3) This semester was the maiden voyage of my senior-level special topics class “Guitar Amplification and Effects,” which included a laboratory component. Lab assignment are much more time consuming to create than pen-and-pencil homeworks. During the semester, I’d often run into road blocks while formulating a new lab, and I’d wind up deciding to put off the lab and just move on to the next bit of lecture material. Then, one day, I ran out of lecture material. The net effect was that all of the labs wound up scheduled near the end of the semester, and when I was waist deep in 400 volt power supplies and vacuum tubes, I wasn’t looking at e-mail.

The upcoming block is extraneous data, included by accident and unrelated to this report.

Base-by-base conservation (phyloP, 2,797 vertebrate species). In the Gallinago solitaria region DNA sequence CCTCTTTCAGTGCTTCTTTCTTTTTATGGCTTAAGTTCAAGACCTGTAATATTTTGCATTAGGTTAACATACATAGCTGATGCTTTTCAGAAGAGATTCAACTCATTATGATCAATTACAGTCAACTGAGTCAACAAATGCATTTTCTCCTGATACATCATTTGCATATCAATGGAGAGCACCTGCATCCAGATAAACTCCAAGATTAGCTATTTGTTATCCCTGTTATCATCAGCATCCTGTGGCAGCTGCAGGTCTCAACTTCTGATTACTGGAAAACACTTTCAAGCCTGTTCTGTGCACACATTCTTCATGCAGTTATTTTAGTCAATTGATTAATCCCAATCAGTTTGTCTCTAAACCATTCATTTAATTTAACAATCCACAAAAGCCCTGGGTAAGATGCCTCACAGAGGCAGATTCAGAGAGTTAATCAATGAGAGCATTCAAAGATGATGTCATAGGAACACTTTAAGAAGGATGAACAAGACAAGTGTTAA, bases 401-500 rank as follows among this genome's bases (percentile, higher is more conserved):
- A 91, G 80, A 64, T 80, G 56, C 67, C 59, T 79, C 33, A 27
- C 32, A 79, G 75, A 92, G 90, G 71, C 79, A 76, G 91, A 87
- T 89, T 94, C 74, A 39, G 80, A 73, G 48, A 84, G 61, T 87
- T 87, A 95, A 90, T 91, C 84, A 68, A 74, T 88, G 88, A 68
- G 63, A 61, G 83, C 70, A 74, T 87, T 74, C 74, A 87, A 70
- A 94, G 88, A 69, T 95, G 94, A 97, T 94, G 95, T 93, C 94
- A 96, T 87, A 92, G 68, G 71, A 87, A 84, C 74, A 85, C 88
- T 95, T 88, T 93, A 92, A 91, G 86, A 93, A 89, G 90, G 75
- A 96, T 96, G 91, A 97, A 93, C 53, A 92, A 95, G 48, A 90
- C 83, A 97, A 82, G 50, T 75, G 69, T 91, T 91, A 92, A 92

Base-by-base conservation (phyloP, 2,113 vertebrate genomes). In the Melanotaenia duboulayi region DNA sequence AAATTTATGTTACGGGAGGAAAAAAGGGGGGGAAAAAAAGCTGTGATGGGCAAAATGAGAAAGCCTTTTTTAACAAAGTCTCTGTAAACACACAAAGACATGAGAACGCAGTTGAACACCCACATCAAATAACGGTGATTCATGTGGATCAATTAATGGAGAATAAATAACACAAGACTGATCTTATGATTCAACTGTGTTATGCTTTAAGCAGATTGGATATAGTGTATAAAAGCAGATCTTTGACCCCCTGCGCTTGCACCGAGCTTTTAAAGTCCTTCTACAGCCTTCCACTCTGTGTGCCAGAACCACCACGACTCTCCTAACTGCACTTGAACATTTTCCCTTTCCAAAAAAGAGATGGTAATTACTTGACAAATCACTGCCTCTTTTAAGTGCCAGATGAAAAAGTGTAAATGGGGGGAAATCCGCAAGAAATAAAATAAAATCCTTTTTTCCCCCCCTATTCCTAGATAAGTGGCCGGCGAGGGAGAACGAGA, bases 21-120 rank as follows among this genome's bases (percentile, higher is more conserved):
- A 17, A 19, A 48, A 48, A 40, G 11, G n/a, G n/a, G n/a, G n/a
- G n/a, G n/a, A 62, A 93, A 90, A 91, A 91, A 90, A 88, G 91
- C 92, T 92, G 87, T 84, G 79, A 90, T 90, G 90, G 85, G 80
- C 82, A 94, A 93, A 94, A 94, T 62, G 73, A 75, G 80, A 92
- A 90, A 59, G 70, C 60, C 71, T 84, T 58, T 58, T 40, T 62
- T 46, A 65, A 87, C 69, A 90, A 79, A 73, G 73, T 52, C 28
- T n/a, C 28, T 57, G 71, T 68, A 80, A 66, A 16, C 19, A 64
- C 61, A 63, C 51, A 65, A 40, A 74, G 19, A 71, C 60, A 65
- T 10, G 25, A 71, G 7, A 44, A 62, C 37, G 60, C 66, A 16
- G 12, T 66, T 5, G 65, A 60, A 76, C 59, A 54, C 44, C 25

4) I spent the Spring 2014 semester teaching at Georgia Tech Lorraine, our remote campus in Metz, France. Half way through that semester, I had a similar realization that I had fallen epically behind on e-mail. It occurred to me that I had previously developed a habit of using my phone to “clear out’’ obviously unneeded e-mail whenever I had a spare moment standing in line somewhere, so when I finally sat down at my laptop and pulled up my e-mail program, I had a reasonable set of e-mails to respond to. When we were in France, my wife and I bought cheap prepaid SIM cards with just voice and text messaging, so I didn’t have internet access on my cell phone. Hence, when I started up my mail client, I’d see a hundred messages instead of a few dozen, and I’d just shut it down and go on with whatever else I was working on.

Of course, I have internet access on my cell phone now, but I’m generally trying to spend less time fiddling with my phone and more time paying attention the world around me.